Biofuels, which are mostly derived from crops such as grain, sugar and vegetable oils, are seen by proponents as a good way to cut carbon emissions while also reducing dependence on fossil fuels. This flight of Virgin Atlantic proves that Biofuels is feasible in aeroplanes and can produce less carbon dioxide than normal jet fuels. link

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Feb 23, 2008

Stereo view of International Space Station

Take a look at the image above. This cool stereo view of International Space Station(ISS) was constructed from parts of two separate images (S122-E-009880, S122-E-009893) and an additional background recorded as the shuttle orbiter Atlantis undocked from the ISS on February 18. Atlantis and the ISS were traveling over 7,500 meters per second at an altitude of about 350 kilometers.

The shiny, 7 meter long module extending from the station at the lower right side is ESA's Columbus Laboratory, delivered by Atlantis. After a successful 13 day mission to the ISS, Atlantis landed at Kennedy Space Center on Wednesday. NASA

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Ulysses probe near to an End

Ulysses, a US-European space probe that has been orbiting the Sun for last 17 years, is on the brink of death. Within one or two month, it will run out of fuel. The European Space Agency (ESA) revealed this news on Friday.

In a joint mission between ESA and NASA, Ulysses was launched by space shuttle in 1990 in the first mission to study the environment of space above and below the poles of the Sun. Ulysses is on a huge, six-year orbit of the Sun that takes it out as far as the orbit of Jupiter.

A radioactive isotope provides Ulysses with power for communications and scientific equipment and for onboard heaters to warm its hydrazine fuel, which freezes when the temperature falls below minus two degrees Celsius (28.4 degrees Fahrenheit).

But the isotope source is now running low, and the Ulysses can no longer send back large quantities of data, nor can it ward off the deep chilling temperature of space. As a result, the fuel lines will freeze up in the next month or two, leaving Ulysses unmanoeuverable and dead. Link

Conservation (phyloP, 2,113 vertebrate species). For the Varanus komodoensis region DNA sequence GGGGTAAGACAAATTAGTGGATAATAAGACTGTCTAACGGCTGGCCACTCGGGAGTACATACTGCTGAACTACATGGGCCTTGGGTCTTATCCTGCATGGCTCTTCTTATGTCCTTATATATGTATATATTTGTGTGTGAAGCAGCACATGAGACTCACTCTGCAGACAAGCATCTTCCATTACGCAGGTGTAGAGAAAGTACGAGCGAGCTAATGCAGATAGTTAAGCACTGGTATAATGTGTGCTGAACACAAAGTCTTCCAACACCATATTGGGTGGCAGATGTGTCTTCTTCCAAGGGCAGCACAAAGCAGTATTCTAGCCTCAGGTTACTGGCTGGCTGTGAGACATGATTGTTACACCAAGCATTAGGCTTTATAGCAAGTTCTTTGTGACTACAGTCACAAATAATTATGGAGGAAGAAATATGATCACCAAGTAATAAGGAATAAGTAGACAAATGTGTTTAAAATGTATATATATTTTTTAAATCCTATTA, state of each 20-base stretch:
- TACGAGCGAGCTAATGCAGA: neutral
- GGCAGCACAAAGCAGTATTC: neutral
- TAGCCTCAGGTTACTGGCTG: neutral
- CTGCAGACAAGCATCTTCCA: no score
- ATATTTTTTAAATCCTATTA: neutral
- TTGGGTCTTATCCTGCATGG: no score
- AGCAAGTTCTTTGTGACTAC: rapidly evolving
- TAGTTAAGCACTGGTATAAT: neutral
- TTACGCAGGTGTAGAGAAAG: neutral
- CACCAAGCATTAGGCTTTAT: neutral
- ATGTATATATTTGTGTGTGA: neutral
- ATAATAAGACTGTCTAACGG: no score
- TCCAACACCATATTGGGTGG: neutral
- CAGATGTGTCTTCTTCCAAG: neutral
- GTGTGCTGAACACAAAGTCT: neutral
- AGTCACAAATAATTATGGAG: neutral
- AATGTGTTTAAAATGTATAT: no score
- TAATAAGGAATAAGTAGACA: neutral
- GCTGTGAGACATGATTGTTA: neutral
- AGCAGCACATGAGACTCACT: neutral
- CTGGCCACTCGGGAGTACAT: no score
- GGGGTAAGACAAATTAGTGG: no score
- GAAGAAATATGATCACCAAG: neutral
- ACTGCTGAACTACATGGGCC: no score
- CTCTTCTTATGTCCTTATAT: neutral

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Horse-riding Lions of China

Take a look at the picture. A lion riding a horse! Can you believe this? In one of the China's most notorious zoos, applauding spectators are treated to a bizarre display as a 30-stone lion leaps on to the horse's back.

These are real pictures and are from the animal park at Xiamen in Fujian, south-east China. This is a good example of animal cruelty for the entertainment of human. Link

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Feb 22, 2008

First Youth Olympics in Singapore

Singapore has been announced as the host of the inaugural Youth Olympics in 2010. The International Olympic Committee (IOC) announced that the Asian city won the right to stage the first Summer Youth Olympic Games in 2010 games in a straight contest up against Moscow.

The result was unveiled by the IOC President, Jacques Rogge, at the Olympic Museum in Lausanne. Singapore beat Moscow in the final by 53 votes to 44.

Primarily aimed at encouraging youngsters to get involved in sport and spend less time in front of computer and television screens, the Youth Olympic Games will see 3,500 athletes aged between 14 and 18 competing in 26 sports. The sports programme will encompass all the sports on the programme of the 2012 Summer Games, but with a limited number of disciplines and events.